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The wave of buying shares of Vietnamese enterprises comes from Japan.

With a more favorable business environment and active participation in many free trade agreements, Vietnam has become an investment destination for many foreign companies. In particular, Japanese companies have always had the potential, as well as receiving the welcome of Vietnamese enterprises due to their management experience as well as a clear and effective investment orientation. 

 

Strong wave

According to data from the Foreign Investment Agency (Ministry of Planning and Investment), among 112 countries and territories with investment projects in Vietnam up to November 20, Japan ranked first with total capital 8.94 billion USD, accounting for 27% of total investment with more than 3,200 projects. Japanese projects have been deployed in 19 sectors and fields, mainly focusing on Japan's strengths, and are seeking out overseas investment opportunities such as manufacturing and processing industries. The real estate business; production, and distribution of electricity, gas, and water, etc.

Accordingly, some typical projects licensed in 2017 come from Japanese investors such as: Investment project for construction of Nghi Son 2 BOT thermal power plant, Block B - O Mon gas pipeline project etc., have the capital for billions of dollars. Moreover, in the operation of enterprises, many business transactions, mergers and acquisitions between Japanese and Vietnamese enterprises have been planned implementations.

Recently, a fashion brand that is "quite prominent" in Vietnam has confirmed the information about buying shares from a fashion retailer in Japan. Previously, Sekisui Chemicals Co., Ltd. of Japan bought 15% of the outstanding shares of Tien Phong Plastic Joint Stock Company; Tokyo Gas Co., the largest gas distributor in Japan, bought a 24.9% stake in PetroVietnam Low Pressure Gas Distribution JSC; AOI Tyo Holdings acquired a 36% stake in VF Investment; C.P.R International (Japan) bought a 15% stake in Sara Vietnam with an initial payment of 2 million USD.

According to the M&A statistics of RECOF, in 2016 Vietnam ranked second among ASEAN countries in the number of M&A deals from Japan with 22 deals, valued at about 239 million USD. In the first six months of 2017, there were 10 M&A deals between enterprises of the two countries, worth about 82 million USD. This, in part, shows that the cooperation and connection between Vietnamese and Japanese enterprises is very large, not only stemming from the expanding demand of Japanese enterprises but also from the economic potential of the Vietnam market.

To cooperate for mutual benefit

According to the Japan External Trade Organization (JETRO) survey of Japanese companies' activities in fiscal year 2016, the number of Japanese enterprises wishing to expand their operations in Vietnam increased from 32.4% to 34.1%. Vietnam is also an investment destination where Japanese companies tend to enhance basic functions for sales and production. According to JETRO representatives, Japanese enterprises recognize that Vietnam has many advantages to enhance cooperation due to political and social stability, market size and growth potential, and cheap labor.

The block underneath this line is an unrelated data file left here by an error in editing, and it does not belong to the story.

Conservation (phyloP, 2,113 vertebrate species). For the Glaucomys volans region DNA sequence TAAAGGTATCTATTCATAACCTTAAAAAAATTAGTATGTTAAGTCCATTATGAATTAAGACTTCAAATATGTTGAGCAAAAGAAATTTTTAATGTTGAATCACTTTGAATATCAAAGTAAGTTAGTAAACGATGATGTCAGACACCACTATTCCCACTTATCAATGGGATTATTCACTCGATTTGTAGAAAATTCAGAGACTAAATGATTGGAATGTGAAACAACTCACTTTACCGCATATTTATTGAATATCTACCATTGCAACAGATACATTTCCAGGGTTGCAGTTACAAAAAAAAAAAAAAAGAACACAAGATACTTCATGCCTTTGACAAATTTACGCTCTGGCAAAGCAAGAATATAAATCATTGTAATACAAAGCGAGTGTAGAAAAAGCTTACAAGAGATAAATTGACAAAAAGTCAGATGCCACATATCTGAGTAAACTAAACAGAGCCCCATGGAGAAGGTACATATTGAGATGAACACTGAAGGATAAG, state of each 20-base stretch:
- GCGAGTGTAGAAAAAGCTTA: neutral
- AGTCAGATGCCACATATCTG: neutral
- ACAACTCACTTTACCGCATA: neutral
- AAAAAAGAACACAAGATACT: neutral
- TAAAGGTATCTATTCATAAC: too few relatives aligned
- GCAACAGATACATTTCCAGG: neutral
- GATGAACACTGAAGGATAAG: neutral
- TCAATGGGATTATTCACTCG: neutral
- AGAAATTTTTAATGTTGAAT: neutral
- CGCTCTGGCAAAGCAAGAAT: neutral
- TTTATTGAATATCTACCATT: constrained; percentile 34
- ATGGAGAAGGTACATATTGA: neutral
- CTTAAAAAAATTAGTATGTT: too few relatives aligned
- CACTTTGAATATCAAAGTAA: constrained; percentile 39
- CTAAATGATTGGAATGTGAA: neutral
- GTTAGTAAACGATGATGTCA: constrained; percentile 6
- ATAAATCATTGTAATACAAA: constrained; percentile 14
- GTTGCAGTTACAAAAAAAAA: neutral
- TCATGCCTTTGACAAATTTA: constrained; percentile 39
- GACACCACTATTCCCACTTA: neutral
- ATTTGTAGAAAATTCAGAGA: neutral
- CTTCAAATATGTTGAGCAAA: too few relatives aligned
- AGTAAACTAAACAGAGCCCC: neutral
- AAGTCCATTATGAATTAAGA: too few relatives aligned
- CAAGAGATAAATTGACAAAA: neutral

On the business side, Mr. Nguyen Van Binh, Director of Takumi Vietnam Trading and Development Co., Ltd, recently said that Japanese companies are more interested in investing in Vietnamese enterprises due to their great potential for future development. Although businesses only accounted for 10% of capital from Japan, according to Mr. Binh enterprises not only receive more capital but also have the opportunity to work with the Japanese, learn management experience as well as how to conduct professional business activities and do better business.

According to experts, the wave of Japanese enterprises entering the Vietnamese market is not new, but there is an increase in size and quantity, which shows the great attraction of the Vietnamese market. However, in order for this connection to be effective, businesses and agencies in our country still have a lot to do, because with limited resources, Vietnamese enterprises are very vulnerable and easily defeated when foreign companies buy and sell shares, or inject more investment capital.

In this regard, Mr. Dau Anh Tuan, Head of Legal Department, Vietnam Chamber of Commerce and Industry (VCCI), said that Vietnam has some weaknesses such as; transparency, quality of public services and low infrastructure that limits spillover. In addition, the linkage is weak due to internal quality of human resources not meeting requirements, and technology and the technology absorption capacity of Vietnamese enterprises is limited. Therefore, businesses and experts are looking forward to State policies to encourage foreign investment that should have policies to help businesses, especially small and medium enterprises to enhance their capacity to be able to cooperate in a "double mutual benefit" with foreign enterprises.

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